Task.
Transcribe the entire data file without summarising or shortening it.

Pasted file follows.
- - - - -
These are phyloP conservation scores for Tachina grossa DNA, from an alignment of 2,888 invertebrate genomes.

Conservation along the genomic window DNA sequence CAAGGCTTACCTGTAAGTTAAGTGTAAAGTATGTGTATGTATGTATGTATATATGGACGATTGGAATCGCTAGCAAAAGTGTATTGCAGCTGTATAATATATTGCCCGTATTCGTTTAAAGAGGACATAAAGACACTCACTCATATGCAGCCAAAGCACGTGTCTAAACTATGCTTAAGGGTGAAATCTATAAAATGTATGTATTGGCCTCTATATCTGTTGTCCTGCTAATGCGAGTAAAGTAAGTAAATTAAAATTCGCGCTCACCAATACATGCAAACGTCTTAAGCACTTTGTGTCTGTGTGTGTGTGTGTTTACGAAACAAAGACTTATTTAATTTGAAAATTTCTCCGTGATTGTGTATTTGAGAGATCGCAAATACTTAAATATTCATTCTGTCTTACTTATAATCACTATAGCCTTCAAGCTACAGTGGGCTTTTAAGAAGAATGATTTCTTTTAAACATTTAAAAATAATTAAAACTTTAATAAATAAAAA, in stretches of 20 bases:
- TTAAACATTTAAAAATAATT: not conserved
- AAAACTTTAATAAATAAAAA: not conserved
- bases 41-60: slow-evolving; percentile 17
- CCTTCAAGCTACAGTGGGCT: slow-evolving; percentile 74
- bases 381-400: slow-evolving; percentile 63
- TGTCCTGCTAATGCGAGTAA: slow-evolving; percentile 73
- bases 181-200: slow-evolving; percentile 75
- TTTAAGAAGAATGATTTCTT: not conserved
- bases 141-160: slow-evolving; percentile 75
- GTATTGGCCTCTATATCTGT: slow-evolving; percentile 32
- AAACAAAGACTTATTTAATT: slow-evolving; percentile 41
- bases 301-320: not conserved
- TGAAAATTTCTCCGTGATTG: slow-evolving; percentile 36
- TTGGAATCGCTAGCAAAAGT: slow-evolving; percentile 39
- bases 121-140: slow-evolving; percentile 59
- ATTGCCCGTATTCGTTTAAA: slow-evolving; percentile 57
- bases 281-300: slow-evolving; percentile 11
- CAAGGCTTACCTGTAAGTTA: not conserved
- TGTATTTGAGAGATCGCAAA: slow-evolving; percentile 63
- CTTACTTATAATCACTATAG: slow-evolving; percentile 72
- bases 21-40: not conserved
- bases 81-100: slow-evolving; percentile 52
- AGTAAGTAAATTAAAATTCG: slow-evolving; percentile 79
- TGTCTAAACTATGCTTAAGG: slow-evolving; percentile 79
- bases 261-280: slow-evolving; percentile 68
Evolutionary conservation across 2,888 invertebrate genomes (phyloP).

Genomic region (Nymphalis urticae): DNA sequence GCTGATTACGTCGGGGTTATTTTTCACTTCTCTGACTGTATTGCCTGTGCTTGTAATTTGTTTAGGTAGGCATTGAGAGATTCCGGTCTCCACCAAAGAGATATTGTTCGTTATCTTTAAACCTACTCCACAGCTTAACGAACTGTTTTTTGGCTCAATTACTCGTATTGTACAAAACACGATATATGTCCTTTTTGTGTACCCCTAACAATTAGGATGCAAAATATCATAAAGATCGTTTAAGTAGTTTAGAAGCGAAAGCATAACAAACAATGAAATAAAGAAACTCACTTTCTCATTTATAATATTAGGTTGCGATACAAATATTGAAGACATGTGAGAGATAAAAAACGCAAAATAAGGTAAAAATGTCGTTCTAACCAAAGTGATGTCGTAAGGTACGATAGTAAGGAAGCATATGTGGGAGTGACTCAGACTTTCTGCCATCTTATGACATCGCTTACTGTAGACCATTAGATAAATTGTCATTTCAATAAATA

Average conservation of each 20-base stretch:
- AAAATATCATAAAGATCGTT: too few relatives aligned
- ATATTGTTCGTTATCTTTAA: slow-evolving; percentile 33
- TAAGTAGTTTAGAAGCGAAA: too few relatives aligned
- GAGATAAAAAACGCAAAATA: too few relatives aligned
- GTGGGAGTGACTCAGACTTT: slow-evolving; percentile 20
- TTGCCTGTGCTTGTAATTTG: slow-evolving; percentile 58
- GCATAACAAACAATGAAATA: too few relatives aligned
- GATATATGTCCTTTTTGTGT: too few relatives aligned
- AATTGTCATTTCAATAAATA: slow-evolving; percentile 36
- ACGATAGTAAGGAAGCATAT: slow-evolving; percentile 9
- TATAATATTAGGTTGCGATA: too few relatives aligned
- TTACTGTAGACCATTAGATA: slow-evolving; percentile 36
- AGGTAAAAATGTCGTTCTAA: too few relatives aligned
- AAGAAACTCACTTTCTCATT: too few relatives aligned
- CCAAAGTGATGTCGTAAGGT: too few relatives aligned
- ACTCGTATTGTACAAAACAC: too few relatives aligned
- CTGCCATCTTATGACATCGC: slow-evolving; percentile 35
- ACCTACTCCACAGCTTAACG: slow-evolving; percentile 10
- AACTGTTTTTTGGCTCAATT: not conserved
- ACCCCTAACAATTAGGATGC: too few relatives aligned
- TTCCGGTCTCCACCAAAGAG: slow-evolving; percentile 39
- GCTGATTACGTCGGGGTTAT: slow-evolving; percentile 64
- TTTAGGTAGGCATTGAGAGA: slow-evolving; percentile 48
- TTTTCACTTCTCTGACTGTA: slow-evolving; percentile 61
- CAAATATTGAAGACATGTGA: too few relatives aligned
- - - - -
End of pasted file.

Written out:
These are phyloP conservation scores for Tachina grossa DNA, from an alignment of 2,888 invertebrate genomes.

Conservation along the genomic window DNA sequence CAAGGCTTACCTGTAAGTTAAGTGTAAAGTATGTGTATGTATGTATGTATATATGGACGATTGGAATCGCTAGCAAAAGTGTATTGCAGCTGTATAATATATTGCCCGTATTCGTTTAAAGAGGACATAAAGACACTCACTCATATGCAGCCAAAGCACGTGTCTAAACTATGCTTAAGGGTGAAATCTATAAAATGTATGTATTGGCCTCTATATCTGTTGTCCTGCTAATGCGAGTAAAGTAAGTAAATTAAAATTCGCGCTCACCAATACATGCAAACGTCTTAAGCACTTTGTGTCTGTGTGTGTGTGTGTTTACGAAACAAAGACTTATTTAATTTGAAAATTTCTCCGTGATTGTGTATTTGAGAGATCGCAAATACTTAAATATTCATTCTGTCTTACTTATAATCACTATAGCCTTCAAGCTACAGTGGGCTTTTAAGAAGAATGATTTCTTTTAAACATTTAAAAATAATTAAAACTTTAATAAATAAAAA, in stretches of 20 bases:
- TTAAACATTTAAAAATAATT: not conserved
- AAAACTTTAATAAATAAAAA: not conserved
- bases 41-60: slow-evolving; percentile 17
- CCTTCAAGCTACAGTGGGCT: slow-evolving; percentile 74
- bases 381-400: slow-evolving; percentile 63
- TGTCCTGCTAATGCGAGTAA: slow-evolving; percentile 73
- bases 181-200: slow-evolving; percentile 75
- TTTAAGAAGAATGATTTCTT: not conserved
- bases 141-160: slow-evolving; percentile 75
- GTATTGGCCTCTATATCTGT: slow-evolving; percentile 32
- AAACAAAGACTTATTTAATT: slow-evolving; percentile 41
- bases 301-320: not conserved
- TGAAAATTTCTCCGTGATTG: slow-evolving; percentile 36
- TTGGAATCGCTAGCAAAAGT: slow-evolving; percentile 39
- bases 121-140: slow-evolving; percentile 59
- ATTGCCCGTATTCGTTTAAA: slow-evolving; percentile 57
- bases 281-300: slow-evolving; percentile 11
- CAAGGCTTACCTGTAAGTTA: not conserved
- TGTATTTGAGAGATCGCAAA: slow-evolving; percentile 63
- CTTACTTATAATCACTATAG: slow-evolving; percentile 72
- bases 21-40: not conserved
- bases 81-100: slow-evolving; percentile 52
- AGTAAGTAAATTAAAATTCG: slow-evolving; percentile 79
- TGTCTAAACTATGCTTAAGG: slow-evolving; percentile 79
- bases 261-280: slow-evolving; percentile 68
Evolutionary conservation across 2,888 invertebrate genomes (phyloP).

Genomic region (Nymphalis urticae): DNA sequence GCTGATTACGTCGGGGTTATTTTTCACTTCTCTGACTGTATTGCCTGTGCTTGTAATTTGTTTAGGTAGGCATTGAGAGATTCCGGTCTCCACCAAAGAGATATTGTTCGTTATCTTTAAACCTACTCCACAGCTTAACGAACTGTTTTTTGGCTCAATTACTCGTATTGTACAAAACACGATATATGTCCTTTTTGTGTACCCCTAACAATTAGGATGCAAAATATCATAAAGATCGTTTAAGTAGTTTAGAAGCGAAAGCATAACAAACAATGAAATAAAGAAACTCACTTTCTCATTTATAATATTAGGTTGCGATACAAATATTGAAGACATGTGAGAGATAAAAAACGCAAAATAAGGTAAAAATGTCGTTCTAACCAAAGTGATGTCGTAAGGTACGATAGTAAGGAAGCATATGTGGGAGTGACTCAGACTTTCTGCCATCTTATGACATCGCTTACTGTAGACCATTAGATAAATTGTCATTTCAATAAATA

Average conservation of each 20-base stretch:
- AAAATATCATAAAGATCGTT: too few relatives aligned
- ATATTGTTCGTTATCTTTAA: slow-evolving; percentile 33
- TAAGTAGTTTAGAAGCGAAA: too few relatives aligned
- GAGATAAAAAACGCAAAATA: too few relatives aligned
- GTGGGAGTGACTCAGACTTT: slow-evolving; percentile 20
- TTGCCTGTGCTTGTAATTTG: slow-evolving; percentile 58
- GCATAACAAACAATGAAATA: too few relatives aligned
- GATATATGTCCTTTTTGTGT: too few relatives aligned
- AATTGTCATTTCAATAAATA: slow-evolving; percentile 36
- ACGATAGTAAGGAAGCATAT: slow-evolving; percentile 9
- TATAATATTAGGTTGCGATA: too few relatives aligned
- TTACTGTAGACCATTAGATA: slow-evolving; percentile 36
- AGGTAAAAATGTCGTTCTAA: too few relatives aligned
- AAGAAACTCACTTTCTCATT: too few relatives aligned
- CCAAAGTGATGTCGTAAGGT: too few relatives aligned
- ACTCGTATTGTACAAAACAC: too few relatives aligned
- CTGCCATCTTATGACATCGC: slow-evolving; percentile 35
- ACCTACTCCACAGCTTAACG: slow-evolving; percentile 10
- AACTGTTTTTTGGCTCAATT: not conserved
- ACCCCTAACAATTAGGATGC: too few relatives aligned
- TTCCGGTCTCCACCAAAGAG: slow-evolving; percentile 39
- GCTGATTACGTCGGGGTTAT: slow-evolving; percentile 64
- TTTAGGTAGGCATTGAGAGA: slow-evolving; percentile 48
- TTTTCACTTCTCTGACTGTA: slow-evolving; percentile 61
- CAAATATTGAAGACATGTGA: too few relatives aligned